In March 1836, Major Mitchell set out from Sydney on his famous overland expedition that reached Portland, Victoria. Second in command of his party of 23 was Granville William Chctwynd Stapylton, (1800-1840), whose paternal grandfather was the fourth Viccount Chetwynd, Clerk of the Privy Council at the time of his death in 1821.
En route from the present Harrow to Casterton, Mitchell crossed, inter alia, a tributary of the Glenelg River. The township of Chetwynd stands on this tributary today, about mid-way between Casterton and Edenhope.
Chetwynd is an Irish Viscounty. Its seat is Berehaven (County Cork), the name applied to the most southerly of the three picturesque peninsulas of S.W. Ireland, which extend into the Atlantic. The waters of the beautiful Kenmure River and Bantry Bay wash its shores.
Stapylton came to Australia in 1828 as assistant surveyor in New South Wales. He carried out a number of difficult surveys near Sydney and on the Western Plains from Bathurst. His work was highly praised by the Colonial Office and the Surveyor-General T. L. Mitchell.
When Mitchell’s party returned to Sydney early In November, 1836, it was decided that Stapylton should go to Port Philip to work under the direction of Senior Surveyor Robert Hoddle, who wrote in his Journal that, in marking out North and East Melbourne, he made the streets sixty-six feet wide.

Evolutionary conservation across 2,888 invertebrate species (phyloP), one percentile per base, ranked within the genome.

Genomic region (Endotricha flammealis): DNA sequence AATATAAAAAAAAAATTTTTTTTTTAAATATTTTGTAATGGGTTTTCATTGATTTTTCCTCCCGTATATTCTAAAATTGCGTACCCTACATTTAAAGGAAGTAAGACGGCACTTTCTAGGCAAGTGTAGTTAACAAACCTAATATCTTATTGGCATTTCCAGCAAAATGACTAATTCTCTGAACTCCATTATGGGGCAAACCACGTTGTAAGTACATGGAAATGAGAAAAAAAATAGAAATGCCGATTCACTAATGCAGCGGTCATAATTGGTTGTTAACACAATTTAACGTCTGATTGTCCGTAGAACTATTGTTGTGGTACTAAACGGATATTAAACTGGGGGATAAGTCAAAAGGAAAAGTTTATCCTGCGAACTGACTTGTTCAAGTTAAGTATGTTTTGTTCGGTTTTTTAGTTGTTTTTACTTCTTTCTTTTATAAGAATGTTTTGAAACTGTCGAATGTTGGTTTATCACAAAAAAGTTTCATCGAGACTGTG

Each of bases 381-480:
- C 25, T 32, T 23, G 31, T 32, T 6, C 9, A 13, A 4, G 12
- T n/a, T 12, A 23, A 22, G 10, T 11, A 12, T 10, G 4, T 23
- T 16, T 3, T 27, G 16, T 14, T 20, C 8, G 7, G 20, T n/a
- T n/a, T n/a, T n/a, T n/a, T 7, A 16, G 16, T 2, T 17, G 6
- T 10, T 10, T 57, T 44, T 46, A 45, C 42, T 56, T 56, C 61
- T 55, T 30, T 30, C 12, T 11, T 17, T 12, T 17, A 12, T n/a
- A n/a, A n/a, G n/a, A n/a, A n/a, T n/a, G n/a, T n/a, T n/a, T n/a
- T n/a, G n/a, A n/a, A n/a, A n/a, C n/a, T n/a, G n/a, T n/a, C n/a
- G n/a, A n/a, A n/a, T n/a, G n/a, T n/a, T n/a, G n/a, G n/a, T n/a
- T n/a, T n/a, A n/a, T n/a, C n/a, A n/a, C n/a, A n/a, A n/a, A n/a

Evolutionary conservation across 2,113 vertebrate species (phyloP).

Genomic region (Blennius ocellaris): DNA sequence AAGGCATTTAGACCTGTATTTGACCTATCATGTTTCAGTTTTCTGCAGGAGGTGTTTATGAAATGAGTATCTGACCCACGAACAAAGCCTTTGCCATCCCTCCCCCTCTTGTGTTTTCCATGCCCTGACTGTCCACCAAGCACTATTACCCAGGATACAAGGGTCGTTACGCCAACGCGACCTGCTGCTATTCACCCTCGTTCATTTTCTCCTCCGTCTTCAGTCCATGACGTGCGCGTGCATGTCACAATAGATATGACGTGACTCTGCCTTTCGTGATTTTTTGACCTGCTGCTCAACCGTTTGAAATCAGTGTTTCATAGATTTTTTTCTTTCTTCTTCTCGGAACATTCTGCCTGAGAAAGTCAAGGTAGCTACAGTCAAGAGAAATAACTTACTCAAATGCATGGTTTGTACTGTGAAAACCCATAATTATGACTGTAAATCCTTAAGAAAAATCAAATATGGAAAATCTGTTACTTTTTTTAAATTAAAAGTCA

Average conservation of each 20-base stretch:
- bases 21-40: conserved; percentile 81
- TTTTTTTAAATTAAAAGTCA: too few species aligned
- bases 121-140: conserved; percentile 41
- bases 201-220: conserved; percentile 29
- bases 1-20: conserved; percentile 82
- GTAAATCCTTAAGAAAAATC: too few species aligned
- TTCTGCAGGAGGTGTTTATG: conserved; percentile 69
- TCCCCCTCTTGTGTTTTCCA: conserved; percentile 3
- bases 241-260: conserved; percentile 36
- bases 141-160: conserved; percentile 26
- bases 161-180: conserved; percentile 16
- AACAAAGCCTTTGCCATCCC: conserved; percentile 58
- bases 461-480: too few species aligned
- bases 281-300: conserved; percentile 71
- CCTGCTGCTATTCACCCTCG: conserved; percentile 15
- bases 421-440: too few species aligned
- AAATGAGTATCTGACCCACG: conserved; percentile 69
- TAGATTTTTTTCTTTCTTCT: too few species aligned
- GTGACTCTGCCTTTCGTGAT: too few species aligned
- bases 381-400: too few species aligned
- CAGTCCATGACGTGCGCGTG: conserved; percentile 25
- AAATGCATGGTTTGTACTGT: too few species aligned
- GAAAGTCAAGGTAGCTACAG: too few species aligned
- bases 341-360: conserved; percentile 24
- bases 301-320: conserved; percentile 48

After some delay, Stapylton set out overland for Melbourne, arriving there in April 1838. About this time he seems to have fallen a victim of intemperance. The Administrator of Port Philip, Captain Lonsdale had to complain that Stapylton had been so drunk that the Chief Constable was forced to confine him, and that on another occasion he was found drunk under his dray. Lonsdale suspended him from duty at last.
Later, Governor Gipps reinstated him and he was sent to work under Robert Dixon at Moreton Bay.
While engaged in surveying the coast south of Brisbane, aborigines attacked his camp, and he was killed on the 31st May 1840. His body was brought to Brisbane.
Stapylton has left behind him the name of his Paternal grandfather in our Chetwrnd Street, North Melbourne.(1)
Source. (1) Northern Advertiser, 18/3/1971. Blanchard collection, “What’s in a Name” at North Melbourne Library.
(2) Sydney Gazette and New South Wales Advertiser, Aug. 29th 1840.